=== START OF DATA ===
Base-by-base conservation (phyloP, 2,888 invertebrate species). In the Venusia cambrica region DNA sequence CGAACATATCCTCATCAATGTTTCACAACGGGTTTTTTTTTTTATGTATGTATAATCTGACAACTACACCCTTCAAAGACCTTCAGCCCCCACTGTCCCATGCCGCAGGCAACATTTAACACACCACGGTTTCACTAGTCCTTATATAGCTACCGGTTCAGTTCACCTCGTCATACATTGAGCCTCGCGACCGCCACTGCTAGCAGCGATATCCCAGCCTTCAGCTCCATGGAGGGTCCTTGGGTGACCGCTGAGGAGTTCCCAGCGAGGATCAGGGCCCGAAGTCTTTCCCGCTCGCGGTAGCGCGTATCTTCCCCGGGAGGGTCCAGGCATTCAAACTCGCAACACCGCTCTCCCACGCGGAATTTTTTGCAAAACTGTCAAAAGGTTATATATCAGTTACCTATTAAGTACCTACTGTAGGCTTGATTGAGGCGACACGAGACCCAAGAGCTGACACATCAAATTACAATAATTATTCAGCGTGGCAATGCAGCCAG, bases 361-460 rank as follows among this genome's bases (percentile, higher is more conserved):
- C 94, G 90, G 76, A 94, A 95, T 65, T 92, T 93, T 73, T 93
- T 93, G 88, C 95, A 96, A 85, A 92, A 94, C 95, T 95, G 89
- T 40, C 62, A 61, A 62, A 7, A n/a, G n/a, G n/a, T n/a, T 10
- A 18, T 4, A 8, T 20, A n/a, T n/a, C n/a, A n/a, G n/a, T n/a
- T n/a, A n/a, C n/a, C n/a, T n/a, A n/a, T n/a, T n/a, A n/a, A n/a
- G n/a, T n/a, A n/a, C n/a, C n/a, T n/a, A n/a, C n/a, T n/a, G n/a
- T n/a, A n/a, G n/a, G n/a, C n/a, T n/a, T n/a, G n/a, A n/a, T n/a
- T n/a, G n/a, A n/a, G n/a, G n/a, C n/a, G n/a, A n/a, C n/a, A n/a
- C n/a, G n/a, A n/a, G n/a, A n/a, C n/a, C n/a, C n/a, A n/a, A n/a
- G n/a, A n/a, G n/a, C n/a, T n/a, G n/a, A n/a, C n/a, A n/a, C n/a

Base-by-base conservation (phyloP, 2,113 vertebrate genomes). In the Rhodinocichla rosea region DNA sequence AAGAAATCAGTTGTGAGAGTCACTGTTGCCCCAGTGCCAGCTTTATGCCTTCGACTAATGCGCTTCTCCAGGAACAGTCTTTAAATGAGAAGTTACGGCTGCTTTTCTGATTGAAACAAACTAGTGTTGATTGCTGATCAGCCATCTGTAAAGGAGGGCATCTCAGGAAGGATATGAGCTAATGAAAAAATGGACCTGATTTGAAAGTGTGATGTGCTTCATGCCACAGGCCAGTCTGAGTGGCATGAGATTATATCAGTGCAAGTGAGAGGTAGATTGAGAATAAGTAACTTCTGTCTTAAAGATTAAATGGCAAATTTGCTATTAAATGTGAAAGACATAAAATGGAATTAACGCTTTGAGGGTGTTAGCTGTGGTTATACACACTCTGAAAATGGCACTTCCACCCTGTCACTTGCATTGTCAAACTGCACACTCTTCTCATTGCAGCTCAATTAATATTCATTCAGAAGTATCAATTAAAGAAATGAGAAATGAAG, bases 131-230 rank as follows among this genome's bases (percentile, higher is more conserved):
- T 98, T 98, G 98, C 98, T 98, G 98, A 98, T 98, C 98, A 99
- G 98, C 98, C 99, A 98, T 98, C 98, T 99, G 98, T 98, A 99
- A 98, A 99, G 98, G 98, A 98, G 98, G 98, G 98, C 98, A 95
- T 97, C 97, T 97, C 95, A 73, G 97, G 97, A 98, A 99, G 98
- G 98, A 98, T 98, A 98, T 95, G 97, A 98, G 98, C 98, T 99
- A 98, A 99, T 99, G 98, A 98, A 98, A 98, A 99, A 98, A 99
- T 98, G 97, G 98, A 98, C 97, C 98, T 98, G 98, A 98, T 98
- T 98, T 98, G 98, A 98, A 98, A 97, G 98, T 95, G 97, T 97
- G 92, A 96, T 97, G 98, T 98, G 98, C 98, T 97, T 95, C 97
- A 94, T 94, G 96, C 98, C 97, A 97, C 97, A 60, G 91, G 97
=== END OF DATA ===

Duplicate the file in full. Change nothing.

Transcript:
Base-by-base conservation (phyloP, 2,888 invertebrate species). In the Venusia cambrica region DNA sequence CGAACATATCCTCATCAATGTTTCACAACGGGTTTTTTTTTTTATGTATGTATAATCTGACAACTACACCCTTCAAAGACCTTCAGCCCCCACTGTCCCATGCCGCAGGCAACATTTAACACACCACGGTTTCACTAGTCCTTATATAGCTACCGGTTCAGTTCACCTCGTCATACATTGAGCCTCGCGACCGCCACTGCTAGCAGCGATATCCCAGCCTTCAGCTCCATGGAGGGTCCTTGGGTGACCGCTGAGGAGTTCCCAGCGAGGATCAGGGCCCGAAGTCTTTCCCGCTCGCGGTAGCGCGTATCTTCCCCGGGAGGGTCCAGGCATTCAAACTCGCAACACCGCTCTCCCACGCGGAATTTTTTGCAAAACTGTCAAAAGGTTATATATCAGTTACCTATTAAGTACCTACTGTAGGCTTGATTGAGGCGACACGAGACCCAAGAGCTGACACATCAAATTACAATAATTATTCAGCGTGGCAATGCAGCCAG, bases 361-460 rank as follows among this genome's bases (percentile, higher is more conserved):
- C 94, G 90, G 76, A 94, A 95, T 65, T 92, T 93, T 73, T 93
- T 93, G 88, C 95, A 96, A 85, A 92, A 94, C 95, T 95, G 89
- T 40, C 62, A 61, A 62, A 7, A n/a, G n/a, G n/a, T n/a, T 10
- A 18, T 4, A 8, T 20, A n/a, T n/a, C n/a, A n/a, G n/a, T n/a
- T n/a, A n/a, C n/a, C n/a, T n/a, A n/a, T n/a, T n/a, A n/a, A n/a
- G n/a, T n/a, A n/a, C n/a, C n/a, T n/a, A n/a, C n/a, T n/a, G n/a
- T n/a, A n/a, G n/a, G n/a, C n/a, T n/a, T n/a, G n/a, A n/a, T n/a
- T n/a, G n/a, A n/a, G n/a, G n/a, C n/a, G n/a, A n/a, C n/a, A n/a
- C n/a, G n/a, A n/a, G n/a, A n/a, C n/a, C n/a, C n/a, A n/a, A n/a
- G n/a, A n/a, G n/a, C n/a, T n/a, G n/a, A n/a, C n/a, A n/a, C n/a

Base-by-base conservation (phyloP, 2,113 vertebrate genomes). In the Rhodinocichla rosea region DNA sequence AAGAAATCAGTTGTGAGAGTCACTGTTGCCCCAGTGCCAGCTTTATGCCTTCGACTAATGCGCTTCTCCAGGAACAGTCTTTAAATGAGAAGTTACGGCTGCTTTTCTGATTGAAACAAACTAGTGTTGATTGCTGATCAGCCATCTGTAAAGGAGGGCATCTCAGGAAGGATATGAGCTAATGAAAAAATGGACCTGATTTGAAAGTGTGATGTGCTTCATGCCACAGGCCAGTCTGAGTGGCATGAGATTATATCAGTGCAAGTGAGAGGTAGATTGAGAATAAGTAACTTCTGTCTTAAAGATTAAATGGCAAATTTGCTATTAAATGTGAAAGACATAAAATGGAATTAACGCTTTGAGGGTGTTAGCTGTGGTTATACACACTCTGAAAATGGCACTTCCACCCTGTCACTTGCATTGTCAAACTGCACACTCTTCTCATTGCAGCTCAATTAATATTCATTCAGAAGTATCAATTAAAGAAATGAGAAATGAAG, bases 131-230 rank as follows among this genome's bases (percentile, higher is more conserved):
- T 98, T 98, G 98, C 98, T 98, G 98, A 98, T 98, C 98, A 99
- G 98, C 98, C 99, A 98, T 98, C 98, T 99, G 98, T 98, A 99
- A 98, A 99, G 98, G 98, A 98, G 98, G 98, G 98, C 98, A 95
- T 97, C 97, T 97, C 95, A 73, G 97, G 97, A 98, A 99, G 98
- G 98, A 98, T 98, A 98, T 95, G 97, A 98, G 98, C 98, T 99
- A 98, A 99, T 99, G 98, A 98, A 98, A 98, A 99, A 98, A 99
- T 98, G 97, G 98, A 98, C 97, C 98, T 98, G 98, A 98, T 98
- T 98, T 98, G 98, A 98, A 98, A 97, G 98, T 95, G 97, T 97
- G 92, A 96, T 97, G 98, T 98, G 98, C 98, T 97, T 95, C 97
- A 94, T 94, G 96, C 98, C 97, A 97, C 97, A 60, G 91, G 97